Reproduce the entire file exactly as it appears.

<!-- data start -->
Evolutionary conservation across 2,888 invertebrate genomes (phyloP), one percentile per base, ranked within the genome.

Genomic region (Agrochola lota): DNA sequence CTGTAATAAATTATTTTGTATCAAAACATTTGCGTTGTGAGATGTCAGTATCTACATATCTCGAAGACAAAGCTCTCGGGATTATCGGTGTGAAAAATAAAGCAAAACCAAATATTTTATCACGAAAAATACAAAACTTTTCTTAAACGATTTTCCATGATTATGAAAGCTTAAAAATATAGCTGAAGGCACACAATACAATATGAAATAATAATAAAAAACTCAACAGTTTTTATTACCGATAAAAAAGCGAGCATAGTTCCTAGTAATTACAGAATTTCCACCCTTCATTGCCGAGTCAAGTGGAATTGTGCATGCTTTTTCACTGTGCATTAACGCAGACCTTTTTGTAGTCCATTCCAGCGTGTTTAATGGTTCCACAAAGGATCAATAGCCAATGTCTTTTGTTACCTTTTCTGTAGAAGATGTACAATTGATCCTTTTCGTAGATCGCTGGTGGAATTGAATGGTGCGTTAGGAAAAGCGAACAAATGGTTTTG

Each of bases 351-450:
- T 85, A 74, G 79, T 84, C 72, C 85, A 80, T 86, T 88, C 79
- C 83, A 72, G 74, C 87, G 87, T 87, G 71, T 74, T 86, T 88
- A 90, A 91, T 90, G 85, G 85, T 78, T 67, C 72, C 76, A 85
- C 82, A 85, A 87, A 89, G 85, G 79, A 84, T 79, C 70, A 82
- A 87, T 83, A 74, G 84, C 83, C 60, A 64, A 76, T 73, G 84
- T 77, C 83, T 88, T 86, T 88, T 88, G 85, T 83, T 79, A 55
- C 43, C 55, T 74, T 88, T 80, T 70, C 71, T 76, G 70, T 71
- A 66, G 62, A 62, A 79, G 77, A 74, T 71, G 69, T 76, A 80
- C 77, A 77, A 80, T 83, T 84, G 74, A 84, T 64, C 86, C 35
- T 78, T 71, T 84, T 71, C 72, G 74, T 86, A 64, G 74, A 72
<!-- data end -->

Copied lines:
Evolutionary conservation across 2,888 invertebrate genomes (phyloP), one percentile per base, ranked within the genome.

Genomic region (Agrochola lota): DNA sequence CTGTAATAAATTATTTTGTATCAAAACATTTGCGTTGTGAGATGTCAGTATCTACATATCTCGAAGACAAAGCTCTCGGGATTATCGGTGTGAAAAATAAAGCAAAACCAAATATTTTATCACGAAAAATACAAAACTTTTCTTAAACGATTTTCCATGATTATGAAAGCTTAAAAATATAGCTGAAGGCACACAATACAATATGAAATAATAATAAAAAACTCAACAGTTTTTATTACCGATAAAAAAGCGAGCATAGTTCCTAGTAATTACAGAATTTCCACCCTTCATTGCCGAGTCAAGTGGAATTGTGCATGCTTTTTCACTGTGCATTAACGCAGACCTTTTTGTAGTCCATTCCAGCGTGTTTAATGGTTCCACAAAGGATCAATAGCCAATGTCTTTTGTTACCTTTTCTGTAGAAGATGTACAATTGATCCTTTTCGTAGATCGCTGGTGGAATTGAATGGTGCGTTAGGAAAAGCGAACAAATGGTTTTG

Each of bases 351-450:
- T 85, A 74, G 79, T 84, C 72, C 85, A 80, T 86, T 88, C 79
- C 83, A 72, G 74, C 87, G 87, T 87, G 71, T 74, T 86, T 88
- A 90, A 91, T 90, G 85, G 85, T 78, T 67, C 72, C 76, A 85
- C 82, A 85, A 87, A 89, G 85, G 79, A 84, T 79, C 70, A 82
- A 87, T 83, A 74, G 84, C 83, C 60, A 64, A 76, T 73, G 84
- T 77, C 83, T 88, T 86, T 88, T 88, G 85, T 83, T 79, A 55
- C 43, C 55, T 74, T 88, T 80, T 70, C 71, T 76, G 70, T 71
- A 66, G 62, A 62, A 79, G 77, A 74, T 71, G 69, T 76, A 80
- C 77, A 77, A 80, T 83, T 84, G 74, A 84, T 64, C 86, C 35
- T 78, T 71, T 84, T 71, C 72, G 74, T 86, A 64, G 74, A 72